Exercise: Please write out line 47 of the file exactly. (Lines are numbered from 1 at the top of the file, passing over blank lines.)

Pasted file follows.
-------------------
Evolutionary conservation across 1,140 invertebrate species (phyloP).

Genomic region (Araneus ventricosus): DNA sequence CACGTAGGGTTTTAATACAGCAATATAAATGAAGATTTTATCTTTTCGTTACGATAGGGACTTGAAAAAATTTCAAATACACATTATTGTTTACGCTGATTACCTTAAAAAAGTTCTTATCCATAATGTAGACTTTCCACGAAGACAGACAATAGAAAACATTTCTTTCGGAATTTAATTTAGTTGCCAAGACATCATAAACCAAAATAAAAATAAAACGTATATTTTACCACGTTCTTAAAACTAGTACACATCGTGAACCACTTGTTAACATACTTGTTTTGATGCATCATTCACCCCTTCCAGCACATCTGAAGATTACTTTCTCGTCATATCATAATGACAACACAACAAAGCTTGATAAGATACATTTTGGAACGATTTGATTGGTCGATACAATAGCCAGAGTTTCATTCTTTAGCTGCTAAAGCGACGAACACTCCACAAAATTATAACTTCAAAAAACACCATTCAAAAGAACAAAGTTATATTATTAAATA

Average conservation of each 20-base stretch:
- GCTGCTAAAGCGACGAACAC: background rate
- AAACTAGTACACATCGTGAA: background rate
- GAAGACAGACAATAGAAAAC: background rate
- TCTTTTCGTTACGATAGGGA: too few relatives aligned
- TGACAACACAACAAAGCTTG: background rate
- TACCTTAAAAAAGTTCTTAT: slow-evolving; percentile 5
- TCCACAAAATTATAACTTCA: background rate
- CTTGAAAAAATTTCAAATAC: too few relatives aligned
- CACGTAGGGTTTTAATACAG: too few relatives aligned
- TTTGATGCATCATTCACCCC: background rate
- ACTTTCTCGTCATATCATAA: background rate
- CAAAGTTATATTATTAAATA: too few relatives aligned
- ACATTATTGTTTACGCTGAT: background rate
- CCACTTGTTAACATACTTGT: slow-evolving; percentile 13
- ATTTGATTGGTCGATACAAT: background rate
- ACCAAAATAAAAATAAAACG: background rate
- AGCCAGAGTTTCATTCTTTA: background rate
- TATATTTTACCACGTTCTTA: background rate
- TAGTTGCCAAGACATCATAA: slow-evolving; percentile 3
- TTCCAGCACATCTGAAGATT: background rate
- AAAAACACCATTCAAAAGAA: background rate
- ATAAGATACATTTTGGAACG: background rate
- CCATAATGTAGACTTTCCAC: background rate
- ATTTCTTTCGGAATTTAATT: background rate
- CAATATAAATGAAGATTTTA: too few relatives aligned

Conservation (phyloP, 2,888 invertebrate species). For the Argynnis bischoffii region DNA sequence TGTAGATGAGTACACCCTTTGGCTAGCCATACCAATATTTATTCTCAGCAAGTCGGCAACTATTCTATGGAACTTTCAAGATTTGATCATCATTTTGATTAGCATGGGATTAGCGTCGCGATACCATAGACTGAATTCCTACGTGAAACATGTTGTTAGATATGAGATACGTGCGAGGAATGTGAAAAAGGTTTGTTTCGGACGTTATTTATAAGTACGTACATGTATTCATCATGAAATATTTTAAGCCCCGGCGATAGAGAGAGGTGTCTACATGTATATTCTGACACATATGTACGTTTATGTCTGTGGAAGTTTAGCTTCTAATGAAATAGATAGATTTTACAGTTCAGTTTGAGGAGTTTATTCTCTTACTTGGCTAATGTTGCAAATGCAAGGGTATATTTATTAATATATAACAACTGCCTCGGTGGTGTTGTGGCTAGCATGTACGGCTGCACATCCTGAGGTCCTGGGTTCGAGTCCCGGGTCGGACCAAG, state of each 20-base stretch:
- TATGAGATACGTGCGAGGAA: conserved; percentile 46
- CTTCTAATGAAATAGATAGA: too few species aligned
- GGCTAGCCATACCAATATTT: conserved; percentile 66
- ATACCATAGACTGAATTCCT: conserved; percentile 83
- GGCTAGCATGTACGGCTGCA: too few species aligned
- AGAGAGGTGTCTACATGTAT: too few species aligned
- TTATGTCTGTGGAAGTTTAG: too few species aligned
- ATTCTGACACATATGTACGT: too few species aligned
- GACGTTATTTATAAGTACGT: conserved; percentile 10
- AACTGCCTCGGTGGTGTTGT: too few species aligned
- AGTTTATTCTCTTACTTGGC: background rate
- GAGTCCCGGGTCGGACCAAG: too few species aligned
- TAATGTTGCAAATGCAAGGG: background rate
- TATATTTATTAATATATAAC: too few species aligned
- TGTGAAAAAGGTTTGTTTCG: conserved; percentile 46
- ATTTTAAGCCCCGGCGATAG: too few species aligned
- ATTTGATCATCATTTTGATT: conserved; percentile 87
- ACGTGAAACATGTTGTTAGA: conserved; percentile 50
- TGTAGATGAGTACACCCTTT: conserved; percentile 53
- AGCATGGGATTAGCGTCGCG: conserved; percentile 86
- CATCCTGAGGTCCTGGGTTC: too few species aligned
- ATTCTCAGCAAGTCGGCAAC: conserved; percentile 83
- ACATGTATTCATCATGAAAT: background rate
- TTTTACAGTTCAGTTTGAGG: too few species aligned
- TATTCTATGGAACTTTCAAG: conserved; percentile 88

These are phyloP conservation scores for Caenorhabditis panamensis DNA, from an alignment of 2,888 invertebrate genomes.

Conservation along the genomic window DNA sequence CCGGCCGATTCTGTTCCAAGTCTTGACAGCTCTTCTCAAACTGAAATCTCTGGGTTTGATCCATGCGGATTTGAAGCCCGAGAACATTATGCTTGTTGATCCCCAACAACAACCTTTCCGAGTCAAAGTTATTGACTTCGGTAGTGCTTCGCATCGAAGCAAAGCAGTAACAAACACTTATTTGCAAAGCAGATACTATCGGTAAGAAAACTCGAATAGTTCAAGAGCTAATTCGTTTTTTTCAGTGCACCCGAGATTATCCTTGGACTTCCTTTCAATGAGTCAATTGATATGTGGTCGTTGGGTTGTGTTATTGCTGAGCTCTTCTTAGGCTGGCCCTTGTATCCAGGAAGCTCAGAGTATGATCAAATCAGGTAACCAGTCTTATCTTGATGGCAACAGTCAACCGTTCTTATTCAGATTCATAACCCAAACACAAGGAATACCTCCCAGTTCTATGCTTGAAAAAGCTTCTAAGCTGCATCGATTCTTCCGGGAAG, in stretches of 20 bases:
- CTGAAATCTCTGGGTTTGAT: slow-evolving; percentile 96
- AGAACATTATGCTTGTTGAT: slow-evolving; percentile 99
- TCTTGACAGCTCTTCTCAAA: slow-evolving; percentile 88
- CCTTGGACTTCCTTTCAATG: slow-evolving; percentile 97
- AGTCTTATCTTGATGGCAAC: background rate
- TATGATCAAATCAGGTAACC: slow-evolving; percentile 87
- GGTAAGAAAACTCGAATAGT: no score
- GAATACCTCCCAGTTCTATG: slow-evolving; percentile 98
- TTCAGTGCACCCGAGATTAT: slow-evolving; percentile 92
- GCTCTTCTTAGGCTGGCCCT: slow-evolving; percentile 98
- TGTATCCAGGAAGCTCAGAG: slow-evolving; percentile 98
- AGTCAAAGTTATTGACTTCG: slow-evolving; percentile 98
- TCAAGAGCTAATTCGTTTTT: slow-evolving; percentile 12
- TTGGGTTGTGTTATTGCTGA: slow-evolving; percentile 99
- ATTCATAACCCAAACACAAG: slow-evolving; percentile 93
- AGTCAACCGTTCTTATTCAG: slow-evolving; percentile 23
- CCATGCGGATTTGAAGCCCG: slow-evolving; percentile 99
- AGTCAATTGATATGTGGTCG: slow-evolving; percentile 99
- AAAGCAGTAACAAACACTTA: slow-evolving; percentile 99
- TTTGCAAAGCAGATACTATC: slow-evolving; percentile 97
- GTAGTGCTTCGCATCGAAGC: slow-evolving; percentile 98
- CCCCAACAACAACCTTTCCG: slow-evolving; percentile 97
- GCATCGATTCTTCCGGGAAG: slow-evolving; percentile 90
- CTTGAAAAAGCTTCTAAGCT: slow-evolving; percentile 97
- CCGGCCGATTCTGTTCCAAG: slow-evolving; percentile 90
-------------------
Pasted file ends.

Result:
- ACGTGAAACATGTTGTTAGA: conserved; percentile 50